You simply hookup the Lyr as you would any preamp, the source (I'm using a Parasound Zdac) goes to the inputs of the Lyr and then the Lyr's outputs go to your amps inputs. Make certain that you turn the Lyr on and wait about 30 seconds before turning on your amp (you'll hear a click inside your Lyr at about 20 seconds)...once your done listening for the day, turn the amp off first and then the Lyr. This way you won't get any turnoff discharge hitting the amp and possibly your speakers.
I wrote to Schiit Audio before I tried the Lyr as a preamp as I was almost certain than with all that gain that I would either have noise once it was feed through my amp OR I would have very little of the volume control that would be usable. If you can only use the very start of our volume control (say from 7 to 9 o'clock) that "can" be a problem as more often than not they don't track as well in the beginning. Well, Mr. Stoddard wrote me back and said that he happens to enjoy the Lyr as a preamp...so I've been giving it a go.
How much of the volume control you'll be able to use before the music is too loud depends on a few things, the output voltage of your source, the input sensitivity and power output of your amp...the A23 only requires 1V for full output power and lastly the sensitivity of your speakers. If you have very easy to drive speakers you may find that the Lyr's volume control barely usable before the music gets too loud.
I'm having no trouble with noise from the Lyr at all and with my less sensitive (sealed box) NHT Classic Threes I can use the volume control up to about 11 o'clock before it get a bit loud. I'm also running a Velodyne DD-10 from the loop outs of the A23 so the smallish office will start to shake if I push it too far. The A21 and A23 have left and right input level controls on the rear near the input jacks that can be used to lower the input voltage from the source if needed. Richard Schram (President of Parasound) advised me that as long as the Lyr was tracking perfectly (balance is perfect all the way down to null <good job Schiit Audio>) that its best to left both control turned all the way up as this keeps them out of the signal path. They're there IF you need them...which is a good thing and they may be needed with easier to drive speakers like the ported B&W's.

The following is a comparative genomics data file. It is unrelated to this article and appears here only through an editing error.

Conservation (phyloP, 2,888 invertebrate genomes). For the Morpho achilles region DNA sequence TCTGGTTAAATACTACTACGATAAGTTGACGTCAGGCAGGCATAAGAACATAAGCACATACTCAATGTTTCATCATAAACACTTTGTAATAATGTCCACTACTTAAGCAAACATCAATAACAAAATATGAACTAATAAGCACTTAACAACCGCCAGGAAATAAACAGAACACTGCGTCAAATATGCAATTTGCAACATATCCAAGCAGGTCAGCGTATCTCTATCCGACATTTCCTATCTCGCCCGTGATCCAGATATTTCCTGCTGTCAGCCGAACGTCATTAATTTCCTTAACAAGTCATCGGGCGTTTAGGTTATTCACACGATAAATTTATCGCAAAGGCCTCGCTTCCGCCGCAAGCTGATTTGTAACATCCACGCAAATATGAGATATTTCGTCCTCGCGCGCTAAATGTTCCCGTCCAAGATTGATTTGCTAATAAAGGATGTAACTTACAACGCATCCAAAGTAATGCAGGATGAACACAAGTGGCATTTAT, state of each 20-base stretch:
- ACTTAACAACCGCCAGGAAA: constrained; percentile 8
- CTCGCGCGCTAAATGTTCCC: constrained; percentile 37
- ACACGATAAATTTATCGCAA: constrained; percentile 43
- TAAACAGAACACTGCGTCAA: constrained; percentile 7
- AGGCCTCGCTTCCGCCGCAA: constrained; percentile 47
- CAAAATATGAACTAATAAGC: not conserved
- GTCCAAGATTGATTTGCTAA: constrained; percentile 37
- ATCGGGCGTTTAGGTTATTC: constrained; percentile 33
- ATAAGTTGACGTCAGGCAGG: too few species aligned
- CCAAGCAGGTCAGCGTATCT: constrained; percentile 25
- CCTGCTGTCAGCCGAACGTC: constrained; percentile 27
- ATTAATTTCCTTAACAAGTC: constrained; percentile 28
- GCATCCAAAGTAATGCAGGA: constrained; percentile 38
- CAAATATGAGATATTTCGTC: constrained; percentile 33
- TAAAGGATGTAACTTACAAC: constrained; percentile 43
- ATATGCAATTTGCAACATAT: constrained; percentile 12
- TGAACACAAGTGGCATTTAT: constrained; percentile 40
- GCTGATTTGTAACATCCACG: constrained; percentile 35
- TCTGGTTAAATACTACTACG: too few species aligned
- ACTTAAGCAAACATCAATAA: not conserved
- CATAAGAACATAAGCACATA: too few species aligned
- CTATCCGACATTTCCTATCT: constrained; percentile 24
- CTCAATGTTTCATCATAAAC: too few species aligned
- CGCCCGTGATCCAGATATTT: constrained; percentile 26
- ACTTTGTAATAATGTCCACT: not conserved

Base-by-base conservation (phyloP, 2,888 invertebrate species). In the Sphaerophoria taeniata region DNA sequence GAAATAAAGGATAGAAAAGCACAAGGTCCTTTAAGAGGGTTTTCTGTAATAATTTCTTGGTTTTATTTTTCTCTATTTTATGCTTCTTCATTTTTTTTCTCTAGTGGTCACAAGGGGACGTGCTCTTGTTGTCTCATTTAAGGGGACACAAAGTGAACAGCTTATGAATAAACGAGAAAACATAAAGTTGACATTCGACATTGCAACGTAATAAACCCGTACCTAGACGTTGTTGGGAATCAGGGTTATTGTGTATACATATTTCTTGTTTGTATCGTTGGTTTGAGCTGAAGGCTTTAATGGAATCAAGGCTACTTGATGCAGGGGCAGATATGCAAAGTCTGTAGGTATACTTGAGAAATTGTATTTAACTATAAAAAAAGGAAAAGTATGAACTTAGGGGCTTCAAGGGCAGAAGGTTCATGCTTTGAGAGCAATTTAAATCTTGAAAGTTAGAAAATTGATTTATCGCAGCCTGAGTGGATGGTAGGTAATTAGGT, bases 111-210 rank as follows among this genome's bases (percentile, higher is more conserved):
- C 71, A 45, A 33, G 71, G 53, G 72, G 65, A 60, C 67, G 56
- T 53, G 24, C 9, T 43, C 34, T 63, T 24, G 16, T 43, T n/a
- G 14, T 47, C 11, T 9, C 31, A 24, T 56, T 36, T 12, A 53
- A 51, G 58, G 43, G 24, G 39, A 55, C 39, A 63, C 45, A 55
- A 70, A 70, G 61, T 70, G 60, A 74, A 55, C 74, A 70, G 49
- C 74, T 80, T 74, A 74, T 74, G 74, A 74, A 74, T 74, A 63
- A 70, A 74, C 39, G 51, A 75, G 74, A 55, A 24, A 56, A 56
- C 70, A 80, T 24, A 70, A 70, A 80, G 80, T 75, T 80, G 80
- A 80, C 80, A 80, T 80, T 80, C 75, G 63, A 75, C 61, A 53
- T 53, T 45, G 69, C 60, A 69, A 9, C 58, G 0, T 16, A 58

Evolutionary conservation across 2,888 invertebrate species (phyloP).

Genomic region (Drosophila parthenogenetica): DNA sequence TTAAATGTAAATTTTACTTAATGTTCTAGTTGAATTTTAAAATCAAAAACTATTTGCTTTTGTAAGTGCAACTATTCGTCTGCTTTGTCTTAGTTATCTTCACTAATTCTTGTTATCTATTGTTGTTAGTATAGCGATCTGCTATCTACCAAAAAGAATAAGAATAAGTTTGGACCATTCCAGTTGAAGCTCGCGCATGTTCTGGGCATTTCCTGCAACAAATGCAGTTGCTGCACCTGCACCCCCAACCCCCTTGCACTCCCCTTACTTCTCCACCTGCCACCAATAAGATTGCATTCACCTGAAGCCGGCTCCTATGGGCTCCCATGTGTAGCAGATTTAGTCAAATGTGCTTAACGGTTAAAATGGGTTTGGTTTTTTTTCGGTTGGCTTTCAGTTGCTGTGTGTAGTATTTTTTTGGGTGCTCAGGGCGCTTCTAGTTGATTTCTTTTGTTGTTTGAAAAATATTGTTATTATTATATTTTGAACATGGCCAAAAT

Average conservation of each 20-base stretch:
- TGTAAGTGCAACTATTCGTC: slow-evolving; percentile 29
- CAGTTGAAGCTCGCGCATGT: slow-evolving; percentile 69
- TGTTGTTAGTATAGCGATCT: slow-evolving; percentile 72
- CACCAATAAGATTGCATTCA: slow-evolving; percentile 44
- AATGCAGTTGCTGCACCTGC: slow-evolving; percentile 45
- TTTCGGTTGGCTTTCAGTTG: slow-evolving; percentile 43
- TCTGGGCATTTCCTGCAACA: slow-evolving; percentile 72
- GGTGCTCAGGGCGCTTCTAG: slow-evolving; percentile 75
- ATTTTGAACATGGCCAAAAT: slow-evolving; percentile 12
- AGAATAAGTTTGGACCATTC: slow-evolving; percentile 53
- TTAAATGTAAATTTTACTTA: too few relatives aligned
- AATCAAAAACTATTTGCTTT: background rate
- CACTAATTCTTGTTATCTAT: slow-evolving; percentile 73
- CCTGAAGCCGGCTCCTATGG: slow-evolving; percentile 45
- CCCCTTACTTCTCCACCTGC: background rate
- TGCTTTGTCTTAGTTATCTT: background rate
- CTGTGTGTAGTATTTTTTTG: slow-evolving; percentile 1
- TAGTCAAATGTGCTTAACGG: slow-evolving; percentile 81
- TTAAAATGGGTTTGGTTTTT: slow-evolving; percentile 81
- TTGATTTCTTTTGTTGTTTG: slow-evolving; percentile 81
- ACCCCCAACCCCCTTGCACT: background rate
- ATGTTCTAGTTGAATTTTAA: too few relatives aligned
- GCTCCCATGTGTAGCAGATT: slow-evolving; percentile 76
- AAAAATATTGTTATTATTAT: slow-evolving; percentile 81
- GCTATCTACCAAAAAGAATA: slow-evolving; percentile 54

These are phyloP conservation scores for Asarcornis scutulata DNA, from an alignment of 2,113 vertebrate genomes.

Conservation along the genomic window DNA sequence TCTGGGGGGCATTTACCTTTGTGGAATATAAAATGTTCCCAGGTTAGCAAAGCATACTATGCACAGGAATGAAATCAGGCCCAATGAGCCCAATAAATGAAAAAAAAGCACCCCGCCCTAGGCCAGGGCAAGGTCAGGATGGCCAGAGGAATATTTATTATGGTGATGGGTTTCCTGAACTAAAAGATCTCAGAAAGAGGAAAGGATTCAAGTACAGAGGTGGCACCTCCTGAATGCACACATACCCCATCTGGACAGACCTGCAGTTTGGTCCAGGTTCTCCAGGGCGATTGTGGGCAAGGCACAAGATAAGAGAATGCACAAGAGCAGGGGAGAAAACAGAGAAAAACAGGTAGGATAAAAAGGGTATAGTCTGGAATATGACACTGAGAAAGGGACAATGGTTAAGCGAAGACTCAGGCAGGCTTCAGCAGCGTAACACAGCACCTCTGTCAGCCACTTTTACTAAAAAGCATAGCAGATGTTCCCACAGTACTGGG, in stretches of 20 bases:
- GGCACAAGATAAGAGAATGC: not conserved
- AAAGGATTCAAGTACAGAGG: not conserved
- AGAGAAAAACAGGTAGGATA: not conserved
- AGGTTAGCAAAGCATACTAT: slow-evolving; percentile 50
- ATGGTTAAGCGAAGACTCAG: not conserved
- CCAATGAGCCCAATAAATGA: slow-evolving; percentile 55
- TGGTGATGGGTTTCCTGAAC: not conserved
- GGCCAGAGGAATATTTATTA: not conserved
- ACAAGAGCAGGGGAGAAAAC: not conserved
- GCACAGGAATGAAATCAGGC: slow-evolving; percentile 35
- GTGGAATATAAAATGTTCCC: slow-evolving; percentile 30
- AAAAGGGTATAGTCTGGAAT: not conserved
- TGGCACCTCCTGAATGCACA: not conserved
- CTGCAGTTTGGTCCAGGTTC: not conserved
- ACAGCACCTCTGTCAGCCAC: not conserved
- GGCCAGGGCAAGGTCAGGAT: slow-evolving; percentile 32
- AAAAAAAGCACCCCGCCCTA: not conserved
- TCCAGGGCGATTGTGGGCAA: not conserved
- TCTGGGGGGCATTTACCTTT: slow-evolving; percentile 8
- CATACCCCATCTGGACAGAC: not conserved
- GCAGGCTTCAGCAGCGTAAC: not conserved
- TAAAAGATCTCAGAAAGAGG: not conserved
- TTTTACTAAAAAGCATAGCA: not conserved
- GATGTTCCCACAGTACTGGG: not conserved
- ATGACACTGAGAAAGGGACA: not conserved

For nearly two years I've been using a Creek OBH-22 passive unit in place of a normal preamp and changing to the Lyr seems to give me better dynamics...more jump factor yet still has a quiet background. I can certainly see with its high output that it probably won't work for everyone but thus far I've been pleased and if it didn't work out as a preamp I'd still keep it for its main use as a headphone amp. It made my K701's sounds as good as I've always heard that they're capable of.
Regarding the Parasound Halo A23, I LOVE that amp! For years I'd always used a 250 watt amp (I'm not sure why) but I already had then A21 in my living room when my office amp died and I needed a replacement. A couple friends suggested the A23 so I ordered one and have never looked back. It can drive my Maggie 1.6's with no problem and sounds great (sweet midrange and highs) driving either pair of my B&W's. I've since read that "maybe" its easier to get that sweeter sound from a slightly less powerful amp. Of course, I'm a HUGE fan of Parasound, even more so now that I've bought their new Zdac (best DAC I've heard under $1000) so you may want the opinion of somebody that owns less Parasound gear <grin>.
Best of luck and if I left anything out or you think of something else feel free to ask.
Edited by KLJTech - 6/4/13 at 11:13am